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Oral Culture. Team Presentation 1: Laura Ahumada, Nick Cerretti, Brian Hall, Kara McDermott, Yasmine Sareini. History of Orality. 40,000 yrs ago: records show the beginnings of oral traditions 6,000 yrs ago: Chirographic culture begins

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oral culture

Oral Culture

Team Presentation 1:

Laura Ahumada, Nick Cerretti, Brian Hall, Kara McDermott, Yasmine Sareini

history of orality
History of Orality
  • 40,000 yrs ago: records show the beginnings of oral traditions
  • 6,000 yrs ago: Chirographic culture begins
  • Ancient Greece: first significant move from a primarily oral
ancient greece
Ancient Greece
  • First significant move from a primarily oral culture
  • Greek vowels appeared in the 4th cent. BC
  • Allowed for a closer representation of the sounds of spoken language
western world
Western World
  • In the last 1000 years or so, oral culture has been mostly replaced by a literate culture
  • The invention of the printing press marks the end of oral culture
  • Orality still exists in some forms within the literate culture
roles in an oral culture
Roles in an Oral Culture
  • “Poet”- very important member of society
    • Responsible for knowing all the vocabulary, history, and traditions of a society and passing them down to the next generation
secondary orality
Secondary Orality
  • Orality still important in gathering history (e.g. experiences in wars)
  • Sustained by telephone, radio, TV, internet
    • These forms create the same collaboration found in oral culture
  • Characteristics:
    • Deplotted fictions
    • “Hollowed-out” characters
    • Post-Modernism
characteristics of orality
Characteristics of Orality
  • Additive vs. subordinate
  • Aggressive vs. Analytic
  • Redundant
  • Conservative
  • Thought is concrete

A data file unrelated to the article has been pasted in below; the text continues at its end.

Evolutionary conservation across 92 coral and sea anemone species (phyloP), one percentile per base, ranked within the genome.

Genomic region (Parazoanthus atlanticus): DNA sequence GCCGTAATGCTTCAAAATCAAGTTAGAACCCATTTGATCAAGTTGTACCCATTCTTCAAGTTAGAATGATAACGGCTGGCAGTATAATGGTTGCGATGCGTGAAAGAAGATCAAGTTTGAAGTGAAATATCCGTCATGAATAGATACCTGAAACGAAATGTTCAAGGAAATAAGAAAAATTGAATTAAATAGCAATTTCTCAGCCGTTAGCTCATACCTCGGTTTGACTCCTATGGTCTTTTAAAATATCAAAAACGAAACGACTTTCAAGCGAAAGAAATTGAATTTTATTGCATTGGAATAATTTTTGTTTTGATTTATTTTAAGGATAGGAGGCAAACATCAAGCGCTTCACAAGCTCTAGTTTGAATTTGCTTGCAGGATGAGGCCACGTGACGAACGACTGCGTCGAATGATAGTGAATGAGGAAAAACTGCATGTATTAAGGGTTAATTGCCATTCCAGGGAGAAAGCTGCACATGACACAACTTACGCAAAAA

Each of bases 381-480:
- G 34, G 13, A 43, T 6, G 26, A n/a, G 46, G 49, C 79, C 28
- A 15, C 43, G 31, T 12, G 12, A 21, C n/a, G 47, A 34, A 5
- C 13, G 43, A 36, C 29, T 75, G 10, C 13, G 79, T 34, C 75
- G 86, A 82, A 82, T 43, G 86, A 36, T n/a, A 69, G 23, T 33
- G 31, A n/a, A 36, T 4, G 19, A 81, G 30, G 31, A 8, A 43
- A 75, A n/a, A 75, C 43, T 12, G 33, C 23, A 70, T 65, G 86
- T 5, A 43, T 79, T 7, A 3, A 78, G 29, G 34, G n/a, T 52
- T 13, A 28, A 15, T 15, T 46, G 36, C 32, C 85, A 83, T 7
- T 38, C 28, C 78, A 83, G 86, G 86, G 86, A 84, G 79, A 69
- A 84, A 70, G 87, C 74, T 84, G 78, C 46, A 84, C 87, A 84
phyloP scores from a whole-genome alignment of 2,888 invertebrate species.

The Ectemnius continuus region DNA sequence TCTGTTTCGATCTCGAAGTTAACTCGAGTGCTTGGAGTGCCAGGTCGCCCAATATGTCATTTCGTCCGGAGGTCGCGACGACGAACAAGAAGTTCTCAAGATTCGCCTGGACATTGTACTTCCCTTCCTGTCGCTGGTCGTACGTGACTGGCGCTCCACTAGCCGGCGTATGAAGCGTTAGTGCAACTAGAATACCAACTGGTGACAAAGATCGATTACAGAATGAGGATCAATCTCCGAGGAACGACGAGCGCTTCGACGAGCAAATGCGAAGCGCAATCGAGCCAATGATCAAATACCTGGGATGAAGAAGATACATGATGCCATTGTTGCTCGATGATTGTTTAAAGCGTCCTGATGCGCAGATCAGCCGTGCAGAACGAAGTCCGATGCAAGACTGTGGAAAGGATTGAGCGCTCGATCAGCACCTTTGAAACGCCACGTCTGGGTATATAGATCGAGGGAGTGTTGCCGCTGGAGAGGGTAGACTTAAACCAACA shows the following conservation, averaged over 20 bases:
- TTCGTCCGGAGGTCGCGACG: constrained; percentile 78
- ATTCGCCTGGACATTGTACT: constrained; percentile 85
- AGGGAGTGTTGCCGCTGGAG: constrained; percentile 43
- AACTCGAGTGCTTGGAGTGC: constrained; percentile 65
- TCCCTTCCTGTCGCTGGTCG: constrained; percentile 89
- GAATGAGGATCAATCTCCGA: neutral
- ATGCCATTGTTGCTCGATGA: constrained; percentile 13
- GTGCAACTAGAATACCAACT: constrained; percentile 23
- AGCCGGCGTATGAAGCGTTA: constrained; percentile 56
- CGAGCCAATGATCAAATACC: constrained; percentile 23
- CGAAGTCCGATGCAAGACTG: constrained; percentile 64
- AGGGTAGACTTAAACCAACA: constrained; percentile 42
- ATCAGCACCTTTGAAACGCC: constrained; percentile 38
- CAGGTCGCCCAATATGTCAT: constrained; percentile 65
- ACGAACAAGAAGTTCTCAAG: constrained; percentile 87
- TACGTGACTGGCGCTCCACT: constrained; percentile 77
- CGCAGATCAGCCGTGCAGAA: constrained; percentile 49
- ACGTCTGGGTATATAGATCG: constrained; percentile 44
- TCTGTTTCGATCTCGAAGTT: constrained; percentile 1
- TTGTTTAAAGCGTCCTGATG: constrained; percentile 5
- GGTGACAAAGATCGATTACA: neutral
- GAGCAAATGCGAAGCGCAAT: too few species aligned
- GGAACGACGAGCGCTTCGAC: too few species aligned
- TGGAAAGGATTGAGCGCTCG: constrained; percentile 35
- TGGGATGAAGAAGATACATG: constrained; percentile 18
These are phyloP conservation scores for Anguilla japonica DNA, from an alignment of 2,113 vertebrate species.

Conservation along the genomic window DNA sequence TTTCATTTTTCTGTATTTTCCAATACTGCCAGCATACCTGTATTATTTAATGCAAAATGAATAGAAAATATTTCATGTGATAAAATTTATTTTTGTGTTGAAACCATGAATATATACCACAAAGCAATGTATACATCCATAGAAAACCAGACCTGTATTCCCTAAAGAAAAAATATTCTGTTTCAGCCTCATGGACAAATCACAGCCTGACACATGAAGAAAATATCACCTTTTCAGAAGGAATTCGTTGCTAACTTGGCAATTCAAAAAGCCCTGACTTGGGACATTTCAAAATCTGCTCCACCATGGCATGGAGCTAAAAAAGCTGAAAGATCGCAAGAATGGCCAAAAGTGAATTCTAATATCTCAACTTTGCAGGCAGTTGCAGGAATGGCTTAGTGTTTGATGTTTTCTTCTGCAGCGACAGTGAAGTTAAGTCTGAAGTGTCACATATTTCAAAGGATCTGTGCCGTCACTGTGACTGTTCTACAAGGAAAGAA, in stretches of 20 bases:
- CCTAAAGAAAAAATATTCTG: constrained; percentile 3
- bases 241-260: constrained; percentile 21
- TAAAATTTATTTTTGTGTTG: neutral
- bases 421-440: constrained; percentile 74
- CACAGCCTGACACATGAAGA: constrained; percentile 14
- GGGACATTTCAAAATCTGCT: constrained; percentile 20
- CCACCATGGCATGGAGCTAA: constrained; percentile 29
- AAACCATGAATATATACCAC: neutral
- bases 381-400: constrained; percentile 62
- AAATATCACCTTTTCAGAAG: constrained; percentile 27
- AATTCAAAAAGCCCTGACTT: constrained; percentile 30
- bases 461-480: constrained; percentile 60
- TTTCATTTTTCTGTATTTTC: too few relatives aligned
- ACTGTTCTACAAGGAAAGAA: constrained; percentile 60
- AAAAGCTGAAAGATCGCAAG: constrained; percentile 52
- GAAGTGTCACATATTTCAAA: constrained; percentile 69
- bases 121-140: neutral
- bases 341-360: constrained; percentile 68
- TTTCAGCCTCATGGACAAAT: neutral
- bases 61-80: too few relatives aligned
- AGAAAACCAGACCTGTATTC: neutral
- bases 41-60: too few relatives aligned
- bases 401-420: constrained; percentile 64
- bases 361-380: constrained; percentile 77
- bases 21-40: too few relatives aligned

• Agonistically intoned
  • Sympathetic vs. distanced
  • Homeostatic
  • Situational vs. abstract
aspects of an oral culture
Aspects of an Oral Culture
  • Superstitions
  • Music
  • Dance
development in an oral culture
Development in an Oral Culture
  • Evolution of human speech capabilities
how orality is seen in our texts
How Orality is seen in our texts
  • Emphasis on stress and alliterative long line used as a mnemonic device
  • Reinforcement of values
    • E.g. Loyalty and bravery in the Battle of Maldon
  • Makes Christian themes accessible
  • Entertainment
    • As seen in the riddles, which could be passed from person to person as a game
advantages of an oral culture
Advantages of an Oral Culture
  • Flexibility
  • Personal
  • Emphasis on memory
  • Focus on community
works cited
Works Cited
  • Biakolo, Emevwo. “On the Theoretical Foundations of Orality and Literacy.” Research in African Literatures. Austin: Summer 1999. vol. 30, Iss. 2; pg. 42. Accessed from Proquest on 3 October 2006.
  • Dolan, Molly. “Orality in Relation to Computer-Mediated Communication.” The Implications of Technology on the Perception of Community. http://www.owlnet.rice.edu/~univ302/StudentWork/S96/Dolan/orality.html
  • Wolman, David Chewing Over the Evolution of Speech, Science and Spirit Magazine 2002.
  • Fitch, W. T. (2000) The evolution of speech: a comparative review. Trends in cognitive sciences, 4(7):258--267.
  • The Evolution of Speech, in: Brown, K (Ed.) Encyclopedia of Language and Linguistics 2nd edition, Elsevier.
works cited1
Works Cited
  • Comparative Vocal Production and the Evolution of Speech:Reinterpreting the Descent of the Larynx, W. Tecumseh Fitch (in press in: The Transition to Language (A. Wray, Ed.) Oxford: Oxford University Press.
  • “Descent of the larynx in chimpanzee infants” by Takeshi Nishimura, Akichika Mikami, Juri Suzuki, and Tetsuro Matsuzawa, Published online 05 29 03, Proc. Natl. Acad. Sci. USA , 10.1073/pnas.1231107100
  • http://www.ucalgary.ca/~bakardji/Orality/orality_characteristics.html
  • http://www.engl.nin.edu/wac/ong_rvw.html
works cited2
Works Cited
  • Bingham, Art. “Review of Walter J. Ong's Orality and Literacy.”
  • The Computer Culture. < http://www.units.muohio.edu/englishtech/eng49501/
  • moscakj/essay.htm>.
  • Charlton, Thomas L, Lois E. Myers, and Rebecca Sharpless. Handbook of Oral History.
  • Altamira: New York, 2006.
  • December, John. “Characteristics of Oral Culture in Discourse on the Net.” 1993.
  • http://www.december.com/john/papers/pscrc93.txt
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